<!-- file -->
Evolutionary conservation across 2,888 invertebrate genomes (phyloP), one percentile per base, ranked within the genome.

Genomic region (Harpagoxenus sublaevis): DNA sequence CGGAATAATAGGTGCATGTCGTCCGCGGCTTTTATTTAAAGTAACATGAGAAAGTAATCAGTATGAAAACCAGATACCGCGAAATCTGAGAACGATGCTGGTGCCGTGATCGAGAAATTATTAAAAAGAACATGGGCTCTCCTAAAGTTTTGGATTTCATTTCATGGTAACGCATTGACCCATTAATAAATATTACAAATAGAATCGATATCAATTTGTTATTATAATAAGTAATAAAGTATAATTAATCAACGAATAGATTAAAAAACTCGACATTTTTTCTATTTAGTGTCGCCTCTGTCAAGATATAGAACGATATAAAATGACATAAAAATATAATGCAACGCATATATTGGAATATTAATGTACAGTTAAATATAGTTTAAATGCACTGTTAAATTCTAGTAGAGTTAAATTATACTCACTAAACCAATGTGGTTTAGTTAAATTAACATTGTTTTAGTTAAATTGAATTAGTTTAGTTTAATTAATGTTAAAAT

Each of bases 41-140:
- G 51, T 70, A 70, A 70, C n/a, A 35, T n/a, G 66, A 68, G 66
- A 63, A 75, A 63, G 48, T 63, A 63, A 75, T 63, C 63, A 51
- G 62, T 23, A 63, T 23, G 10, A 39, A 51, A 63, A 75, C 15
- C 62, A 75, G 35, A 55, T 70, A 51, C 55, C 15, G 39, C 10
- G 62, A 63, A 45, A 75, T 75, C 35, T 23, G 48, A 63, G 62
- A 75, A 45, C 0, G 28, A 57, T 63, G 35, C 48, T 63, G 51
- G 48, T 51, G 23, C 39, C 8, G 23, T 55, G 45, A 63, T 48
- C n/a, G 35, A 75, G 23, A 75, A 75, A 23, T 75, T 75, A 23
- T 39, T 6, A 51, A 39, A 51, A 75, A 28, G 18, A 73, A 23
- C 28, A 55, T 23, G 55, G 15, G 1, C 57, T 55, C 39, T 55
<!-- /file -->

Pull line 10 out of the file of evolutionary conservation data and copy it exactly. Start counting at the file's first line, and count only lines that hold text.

- G 48, T 51, G 23, C 39, C 8, G 23, T 55, G 45, A 63, T 48